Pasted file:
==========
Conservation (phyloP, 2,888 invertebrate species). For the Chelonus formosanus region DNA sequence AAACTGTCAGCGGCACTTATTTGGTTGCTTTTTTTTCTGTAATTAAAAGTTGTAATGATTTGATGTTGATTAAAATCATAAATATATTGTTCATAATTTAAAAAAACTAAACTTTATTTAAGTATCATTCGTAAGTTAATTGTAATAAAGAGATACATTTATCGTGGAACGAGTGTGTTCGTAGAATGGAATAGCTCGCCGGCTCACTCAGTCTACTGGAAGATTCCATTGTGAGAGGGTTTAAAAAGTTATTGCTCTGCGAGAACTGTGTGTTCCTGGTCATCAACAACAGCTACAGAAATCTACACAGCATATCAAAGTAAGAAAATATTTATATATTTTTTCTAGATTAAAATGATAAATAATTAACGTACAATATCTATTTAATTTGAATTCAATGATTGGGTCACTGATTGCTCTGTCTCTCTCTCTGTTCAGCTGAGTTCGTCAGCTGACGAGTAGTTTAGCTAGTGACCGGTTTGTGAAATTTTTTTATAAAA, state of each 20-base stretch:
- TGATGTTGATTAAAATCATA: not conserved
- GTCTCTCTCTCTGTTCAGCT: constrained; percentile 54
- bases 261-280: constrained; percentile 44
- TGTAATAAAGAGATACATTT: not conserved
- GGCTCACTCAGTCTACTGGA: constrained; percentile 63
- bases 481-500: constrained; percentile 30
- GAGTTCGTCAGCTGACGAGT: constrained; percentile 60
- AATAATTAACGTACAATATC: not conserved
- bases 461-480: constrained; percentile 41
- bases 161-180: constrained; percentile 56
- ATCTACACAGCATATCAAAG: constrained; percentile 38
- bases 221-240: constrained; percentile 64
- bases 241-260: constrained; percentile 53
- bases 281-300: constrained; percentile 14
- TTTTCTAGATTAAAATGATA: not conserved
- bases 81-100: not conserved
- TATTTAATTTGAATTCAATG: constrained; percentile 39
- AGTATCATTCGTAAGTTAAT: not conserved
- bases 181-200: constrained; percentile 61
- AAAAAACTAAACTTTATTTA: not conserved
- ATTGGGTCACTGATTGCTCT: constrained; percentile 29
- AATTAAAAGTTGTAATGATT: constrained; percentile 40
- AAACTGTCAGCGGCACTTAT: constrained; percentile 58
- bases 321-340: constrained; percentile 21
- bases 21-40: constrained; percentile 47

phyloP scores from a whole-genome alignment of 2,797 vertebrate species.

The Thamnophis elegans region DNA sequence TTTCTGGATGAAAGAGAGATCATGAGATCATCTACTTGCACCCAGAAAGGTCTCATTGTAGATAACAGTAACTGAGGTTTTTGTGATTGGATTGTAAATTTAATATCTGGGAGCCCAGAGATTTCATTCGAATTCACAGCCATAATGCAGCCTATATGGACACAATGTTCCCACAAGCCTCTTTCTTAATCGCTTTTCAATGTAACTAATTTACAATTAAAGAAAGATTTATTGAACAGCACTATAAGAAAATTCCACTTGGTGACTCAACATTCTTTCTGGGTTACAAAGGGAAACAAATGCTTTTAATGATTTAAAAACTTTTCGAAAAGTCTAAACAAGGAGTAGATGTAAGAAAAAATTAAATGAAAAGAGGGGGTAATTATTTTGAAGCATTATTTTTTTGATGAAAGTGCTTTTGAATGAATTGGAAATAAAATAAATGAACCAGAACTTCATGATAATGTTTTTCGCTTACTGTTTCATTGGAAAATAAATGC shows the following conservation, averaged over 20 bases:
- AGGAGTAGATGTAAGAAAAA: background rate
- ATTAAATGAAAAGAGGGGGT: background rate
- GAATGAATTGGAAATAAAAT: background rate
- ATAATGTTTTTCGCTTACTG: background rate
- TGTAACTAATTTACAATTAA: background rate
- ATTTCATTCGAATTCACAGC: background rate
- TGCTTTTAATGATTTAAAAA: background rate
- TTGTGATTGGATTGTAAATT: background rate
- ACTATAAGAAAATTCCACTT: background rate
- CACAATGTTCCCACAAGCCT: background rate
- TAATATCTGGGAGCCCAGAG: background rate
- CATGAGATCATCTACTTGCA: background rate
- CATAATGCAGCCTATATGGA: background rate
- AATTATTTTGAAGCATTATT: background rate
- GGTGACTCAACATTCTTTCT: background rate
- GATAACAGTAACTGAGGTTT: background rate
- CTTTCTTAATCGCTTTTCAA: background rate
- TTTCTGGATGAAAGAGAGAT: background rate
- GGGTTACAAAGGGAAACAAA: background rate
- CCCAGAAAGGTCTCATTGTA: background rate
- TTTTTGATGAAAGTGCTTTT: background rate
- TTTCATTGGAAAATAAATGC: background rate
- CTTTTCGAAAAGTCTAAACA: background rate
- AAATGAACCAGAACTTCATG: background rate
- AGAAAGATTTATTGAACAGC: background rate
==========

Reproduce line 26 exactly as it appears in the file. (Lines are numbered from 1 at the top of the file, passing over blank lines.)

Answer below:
- bases 21-40: constrained; percentile 47